The Great Falls of the Potomac is a popular destination for people traveling to the Washington DC, metropolitan area. They're a scenic natural landmark that plunges 76 feet over just one mile. The river narrows as it passes through Mather Gorge, and during heavy rain upstream, whitewater floods can cause damage to buildings on both sides of the river. You can find these beautiful waterfalls in the Maryland and Virginia parts of the area.

Muddy Creek Falls

Muddy Creek Falls is one of Maryland's tallest free-falling waterfalls and one of the most beautiful. It is a short hike from the parking lot to the falls. The hike is lined with giant hemlock trees.

Muddy Creek Falls is located in Muddy Creek State Park, where the Youghiogheny River and Muddy Creek meet. Near the confluence, you can find an impressive balancing rock formation. Getting to this formation may require some scrambling over slippery rocks. You can also try out traditional caches in the park.

Muddy Creek Falls is the tallest free-falling waterfall in Maryland. It drops over 53 feet from the Youghiogheny River. Muddy Creek Falls has many smaller waterfalls along its tributary. The area is home to many beautiful hemlock trees and is a great place for camping.

Gunpowder Falls

One of Maryland's most scenic waterfalls is located at Gunpowder Falls State Park. The park comprises more than one thousand acres and includes the two biggest waterfalls in the state, Big Gunpowder, and Little Gunpowder. It's about an hour's drive from Washington, DC, and two hours from Philadelphia. This park offers several hiking trails and picnic areas.

The park features a trail that leads down to the waterfall's base, a waterfall trail, and a loop trail. The trails are moderately difficult and feature great views of the surrounding river valley. The waterfalls, Big and Small, are the highlight of this park, but visitors should be careful because the rocks are slippery.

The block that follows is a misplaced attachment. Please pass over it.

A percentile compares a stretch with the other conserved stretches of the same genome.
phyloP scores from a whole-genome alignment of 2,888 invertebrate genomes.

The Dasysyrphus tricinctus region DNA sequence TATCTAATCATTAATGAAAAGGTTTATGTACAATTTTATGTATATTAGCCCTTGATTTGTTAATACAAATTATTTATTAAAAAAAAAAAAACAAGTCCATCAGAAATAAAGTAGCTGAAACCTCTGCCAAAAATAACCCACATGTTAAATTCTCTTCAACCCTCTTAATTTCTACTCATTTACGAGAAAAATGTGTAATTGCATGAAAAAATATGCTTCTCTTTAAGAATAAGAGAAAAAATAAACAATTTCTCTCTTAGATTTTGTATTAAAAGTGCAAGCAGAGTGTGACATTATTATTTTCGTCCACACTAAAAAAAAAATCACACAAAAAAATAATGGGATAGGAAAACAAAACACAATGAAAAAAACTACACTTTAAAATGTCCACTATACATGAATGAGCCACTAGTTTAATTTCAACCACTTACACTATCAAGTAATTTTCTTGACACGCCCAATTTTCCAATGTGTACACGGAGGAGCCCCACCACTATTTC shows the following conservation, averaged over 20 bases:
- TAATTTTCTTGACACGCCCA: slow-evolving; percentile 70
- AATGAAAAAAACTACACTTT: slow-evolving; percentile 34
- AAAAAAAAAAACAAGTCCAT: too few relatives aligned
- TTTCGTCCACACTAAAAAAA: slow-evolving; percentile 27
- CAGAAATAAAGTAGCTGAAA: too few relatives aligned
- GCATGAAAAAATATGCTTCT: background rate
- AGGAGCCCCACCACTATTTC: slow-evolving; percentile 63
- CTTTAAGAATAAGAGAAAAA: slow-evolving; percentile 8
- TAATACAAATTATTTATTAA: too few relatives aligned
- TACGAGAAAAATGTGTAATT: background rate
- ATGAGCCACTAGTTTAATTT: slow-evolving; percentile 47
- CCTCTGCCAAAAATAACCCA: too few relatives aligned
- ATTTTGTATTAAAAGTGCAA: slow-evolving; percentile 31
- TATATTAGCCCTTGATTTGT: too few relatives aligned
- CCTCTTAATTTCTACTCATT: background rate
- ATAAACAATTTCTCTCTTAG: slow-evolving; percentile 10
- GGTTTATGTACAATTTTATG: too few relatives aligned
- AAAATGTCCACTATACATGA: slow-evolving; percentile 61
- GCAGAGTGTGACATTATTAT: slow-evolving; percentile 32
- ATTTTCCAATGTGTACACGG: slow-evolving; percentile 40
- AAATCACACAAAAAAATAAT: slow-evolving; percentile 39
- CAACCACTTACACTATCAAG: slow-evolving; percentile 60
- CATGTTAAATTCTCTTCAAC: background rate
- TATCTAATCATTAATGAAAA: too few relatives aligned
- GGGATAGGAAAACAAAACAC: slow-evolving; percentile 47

Gunpowder Falls is a cascading waterfall located in Baltimore County. It features a slight gradient and several rock pools. Visitors can walk along the waterfall and explore the pools created by the water. The park comprises over one thousand acres and follows the Big Gunpowder River.

Tolliver Falls

Tolliver Falls is a small waterfall that is set within a shady ravine. It is surrounded by a tree canopy and offers a beautiful pool below. The falls have no guardrails at the top, and visitors are advised to keep pets and small children close by. However, the falls are free and open to the public.

Tolliver Falls is located in Swallow Falls State Park and is only a short walk from the park's Herrington Lane entrance. The waterfall is five feet high and features a sandy bottom and a swimming area. This fall is an excellent place for families to swim, but be careful when walking on the wet rocks!

Swallow Falls

Swallow Falls State Park is located near the town of Oakland, Maryland. It features a swimming hole and hiking and mountain biking trails. There are also picnic areas and boat rentals. During the summer months, the park also offers a snack bar. There is a fee to visit the park, so plan accordingly.

A forest of old-growth trees surrounds the waterfall. The forest is also home to the male Blackburn Ian warbler, who sings a thin, high-pitched song. This species of warbler assembles with foraging birds in mature evergreen forests. Although cliff swallows no longer nest in the area, the Appalachian tiger swallowtail butterfly can still be seen. It is larger and paler than the eastern tiger swallowtail. There are also numerous dragonflies patrolling the river for insects.

Swallow Falls State Park is a great place to visit if you are looking to visit Maryland waterfalls. It is home to the oldest grove of trees in the state and a 53-foot cascade waterfall called Muddy Creek Falls.